Oscar Math: 'Inside Out,' 'Son of Saul,' 'Amy' Headed Toward Victory
The mathematical models for the seven Oscar categories below show the most lopsided category and why best original song remains a nail-biter.
You don’t need math to tell you that Inside Out is headed toward a best feature animation Oscar victory — that win appears almost wrapped up. But here, in the second installment of my mathematical Oscar predictions, I looked at seven more categories, where the model suggests Inside Out could be joined by foreign-language film winner Son of Saul and documentary feature winner Amy.
As always, these numbers reflect statistical conclusions based only on data — my personal opinions and hunches have nothing to do with this. My statistical model uses only cold, hard facts, and I then use historical Oscar data to determine the relative importance of each predictor.
If you use this to fill out your Oscar pool (my model has correctly predicted at least 75 percent of categories every year I’ve done this) keep in mind that these are percentages, not guarantees, and that upsets do happen.
For the fifth consecutive year, here are my Oscar predictions using only math.
Best Animated Feature
It’s the most lopsided category of the year. Just like Ratatouille, Wall-E, Up, Toy Story 3, and Frozen before it, Pixar’s Inside Out won nearly everything there is to win in the lead-up to the Oscars. What’s more, it received a best original screenplay nomination, another sign that the Academy has already made up its mind as to the best cartoon of the year. If any other film wins here, it would be a stunning upset.
Best Foreign Film
In a category that already has very few reliable predictors to begin with, the BAFTAs went and chose Wild Tales, which was Oscar-nominated … last year. That doesn’t help us. Furthermore, none of these films received nominations in any other categories. But Laszlo Nemes' Son of Saul did win the Golden Globe and an assortment of critics’ awards, and that’s more than any of its competitors can say. It’s no sure thing, but odds are that Hungary picks up its second foreign-language film Oscar.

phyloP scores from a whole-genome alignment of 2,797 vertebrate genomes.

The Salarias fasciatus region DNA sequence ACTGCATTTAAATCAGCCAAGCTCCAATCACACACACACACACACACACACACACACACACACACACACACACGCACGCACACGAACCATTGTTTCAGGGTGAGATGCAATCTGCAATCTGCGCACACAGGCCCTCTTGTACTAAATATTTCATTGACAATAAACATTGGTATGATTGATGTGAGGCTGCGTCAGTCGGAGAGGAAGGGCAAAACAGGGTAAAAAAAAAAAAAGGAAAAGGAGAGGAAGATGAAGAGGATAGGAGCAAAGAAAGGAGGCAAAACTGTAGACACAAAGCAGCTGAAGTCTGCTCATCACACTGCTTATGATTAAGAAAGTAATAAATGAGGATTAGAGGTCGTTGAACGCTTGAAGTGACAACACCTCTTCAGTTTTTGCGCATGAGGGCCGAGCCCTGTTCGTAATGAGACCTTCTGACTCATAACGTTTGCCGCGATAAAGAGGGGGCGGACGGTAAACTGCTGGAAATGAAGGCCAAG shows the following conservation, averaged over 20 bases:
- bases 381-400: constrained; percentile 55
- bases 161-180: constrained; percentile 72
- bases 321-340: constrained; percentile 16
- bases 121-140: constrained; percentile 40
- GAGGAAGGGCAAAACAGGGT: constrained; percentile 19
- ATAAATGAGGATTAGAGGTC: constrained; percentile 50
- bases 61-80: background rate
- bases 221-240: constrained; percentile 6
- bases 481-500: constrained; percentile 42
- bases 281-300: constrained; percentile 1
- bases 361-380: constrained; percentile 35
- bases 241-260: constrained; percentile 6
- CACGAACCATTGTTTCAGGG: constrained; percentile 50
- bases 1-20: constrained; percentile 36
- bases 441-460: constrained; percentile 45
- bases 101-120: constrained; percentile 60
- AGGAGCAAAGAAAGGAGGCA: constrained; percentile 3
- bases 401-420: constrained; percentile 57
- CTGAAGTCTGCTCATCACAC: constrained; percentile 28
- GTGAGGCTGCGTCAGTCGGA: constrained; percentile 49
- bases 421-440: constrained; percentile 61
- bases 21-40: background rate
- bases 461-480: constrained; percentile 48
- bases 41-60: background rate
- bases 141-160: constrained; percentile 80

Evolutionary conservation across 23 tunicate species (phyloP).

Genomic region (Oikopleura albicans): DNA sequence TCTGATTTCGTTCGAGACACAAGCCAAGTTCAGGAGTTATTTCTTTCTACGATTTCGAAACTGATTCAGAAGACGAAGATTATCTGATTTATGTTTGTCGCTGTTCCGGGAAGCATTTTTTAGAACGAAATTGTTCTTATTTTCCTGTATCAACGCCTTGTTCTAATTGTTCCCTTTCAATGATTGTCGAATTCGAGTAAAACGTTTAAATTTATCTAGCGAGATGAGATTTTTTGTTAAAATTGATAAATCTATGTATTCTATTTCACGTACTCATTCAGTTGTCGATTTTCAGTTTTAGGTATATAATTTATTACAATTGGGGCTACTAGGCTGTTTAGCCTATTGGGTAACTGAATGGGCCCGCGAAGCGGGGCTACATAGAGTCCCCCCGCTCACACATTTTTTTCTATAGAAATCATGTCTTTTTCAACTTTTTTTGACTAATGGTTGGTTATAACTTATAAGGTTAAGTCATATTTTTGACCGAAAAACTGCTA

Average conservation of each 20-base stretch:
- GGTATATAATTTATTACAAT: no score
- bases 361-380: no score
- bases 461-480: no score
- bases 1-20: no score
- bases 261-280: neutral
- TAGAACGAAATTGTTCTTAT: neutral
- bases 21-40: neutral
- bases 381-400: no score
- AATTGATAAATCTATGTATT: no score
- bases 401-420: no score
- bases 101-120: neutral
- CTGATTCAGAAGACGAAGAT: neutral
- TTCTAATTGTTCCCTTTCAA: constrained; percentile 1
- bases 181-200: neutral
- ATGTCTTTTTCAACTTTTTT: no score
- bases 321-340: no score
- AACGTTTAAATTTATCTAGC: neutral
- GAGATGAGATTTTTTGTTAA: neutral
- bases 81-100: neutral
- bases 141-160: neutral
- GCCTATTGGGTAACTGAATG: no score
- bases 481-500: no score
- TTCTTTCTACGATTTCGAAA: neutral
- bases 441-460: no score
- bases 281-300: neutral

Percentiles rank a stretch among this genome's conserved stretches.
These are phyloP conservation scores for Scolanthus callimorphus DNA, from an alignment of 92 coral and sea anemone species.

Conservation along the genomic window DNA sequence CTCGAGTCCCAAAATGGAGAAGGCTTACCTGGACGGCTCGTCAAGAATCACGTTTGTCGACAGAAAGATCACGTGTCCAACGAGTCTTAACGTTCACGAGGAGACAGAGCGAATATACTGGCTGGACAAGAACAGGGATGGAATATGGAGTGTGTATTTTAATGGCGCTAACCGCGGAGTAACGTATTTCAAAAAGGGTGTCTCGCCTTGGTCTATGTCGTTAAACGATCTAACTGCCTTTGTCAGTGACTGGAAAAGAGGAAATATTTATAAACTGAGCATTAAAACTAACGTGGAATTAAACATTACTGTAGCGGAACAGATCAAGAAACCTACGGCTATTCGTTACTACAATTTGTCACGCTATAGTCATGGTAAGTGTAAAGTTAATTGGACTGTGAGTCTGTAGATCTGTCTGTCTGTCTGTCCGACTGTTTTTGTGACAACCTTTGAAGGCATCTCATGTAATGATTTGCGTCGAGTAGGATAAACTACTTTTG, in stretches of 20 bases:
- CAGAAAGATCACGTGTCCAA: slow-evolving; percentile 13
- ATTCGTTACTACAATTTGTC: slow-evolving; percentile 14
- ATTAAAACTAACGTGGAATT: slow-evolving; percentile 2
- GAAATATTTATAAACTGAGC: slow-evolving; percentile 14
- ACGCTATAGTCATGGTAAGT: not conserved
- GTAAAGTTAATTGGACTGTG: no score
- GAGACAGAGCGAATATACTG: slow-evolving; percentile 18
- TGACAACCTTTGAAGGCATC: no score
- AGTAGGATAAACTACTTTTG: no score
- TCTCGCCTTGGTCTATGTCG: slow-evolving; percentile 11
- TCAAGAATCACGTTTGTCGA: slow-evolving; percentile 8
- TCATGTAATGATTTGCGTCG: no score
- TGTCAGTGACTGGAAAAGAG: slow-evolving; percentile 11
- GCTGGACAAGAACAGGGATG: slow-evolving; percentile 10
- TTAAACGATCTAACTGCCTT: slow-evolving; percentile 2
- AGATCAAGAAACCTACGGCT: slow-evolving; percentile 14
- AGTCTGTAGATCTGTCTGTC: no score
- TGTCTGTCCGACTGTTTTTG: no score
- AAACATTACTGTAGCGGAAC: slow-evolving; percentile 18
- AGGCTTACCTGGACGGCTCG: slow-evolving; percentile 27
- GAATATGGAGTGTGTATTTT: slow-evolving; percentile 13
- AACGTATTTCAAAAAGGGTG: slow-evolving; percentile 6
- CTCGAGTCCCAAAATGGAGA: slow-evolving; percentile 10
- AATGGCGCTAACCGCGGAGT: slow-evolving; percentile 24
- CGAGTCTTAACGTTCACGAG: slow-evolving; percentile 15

Best Documentary Feature
Cartel Land has made a bit of a late run with its Directors Guild nod, and that will trick a lot of people into thinking it’s the favorite. Naturally, we hear DGA and we think of a great Oscar predictor. But the DGAs had a giant stretch from 1992-2008 without picking a single winner in this category, which lowers the weight my formula gives it. Instead, the math is going with Amy, thanks to its Critics' Choice, National Board of Review and Eddie victories. None are great predictors, but collectively, they launch Amy to clear frontrunner status.
Best Original Score
Normally, a best picture nominee is practically a requirement to win this category. You have to go back to 2002, when Frida claimed best score, to find a winner without a best picture nomination. And that is why Bridge of Spies, the only best picture nominee of the bunch, is in second place. But that’s more than outweighed by The Hateful Eight’s best score victories at the Golden Globes, the BAFTAs, the Critics' Choice Awards and others. This one’s not as close as people may assume.
Best Original Song
What a thriller. Many predictors handed their awards to “See You Again” from Furious 7, which failed to receive a nomination. That left “Til It Happens to You,” from the documentary The Hunting Ground, which received critics’ nominations and rave reviews across the board, versus “Writing’s on the Wall,” from the James Bond movie Spectre, with more mixed reviews but a Golden Globe win. Normally, the Golden Globe win would be enough to launch the Bond theme into first place. But this year, since the Golden Globes make songs from documentaries ineligible, the math put less weight on that variable. What we’re left with is an exceedingly close race in which Lady Gaga and Diane Warren have the smallest of leads for "Til It Happens to You."
Best Production Design
At the Art Directors Guild awards, The Martian won among contemporary films, The Revenant won for period films and Mad Max took the fantasy award. That put Mad Max in first, The Revenant in second and everyone else way behind, since fantasy and period films are historically much more likely than contemporary ones to win this category. Add in that Mad Max took the BAFTA and a true frontrunner emerged.
The BAFTAs and the Cinematographers Guild (and hence the math) agree:The Revenant will win best cinematography. Only three films have ever won both of those awards without winning the Oscar, and those three all had six or fewer nominations. The Revenant leads the night with twelve noms, and it’s going to convert this one (and some others) into a statuette.
Posted yesterday: Picture, Director, Actor, Actress, Supporting Actor, Supporting Actress, Original Screenplay, Adapted Screenplay
Coming tomorrow: Film Editing, Visual Effects, Sound Editing, Sound Mixing, Costume Design, Makeup and Hairstyling
Ben Zauzmer (@BensOscarMath) uses math to predict and write about the Oscars for The Hollywood Reporter. He recently graduated from Harvard with a degree in applied math, and he now works as a baseball analyst for the Los Angeles Dodgers.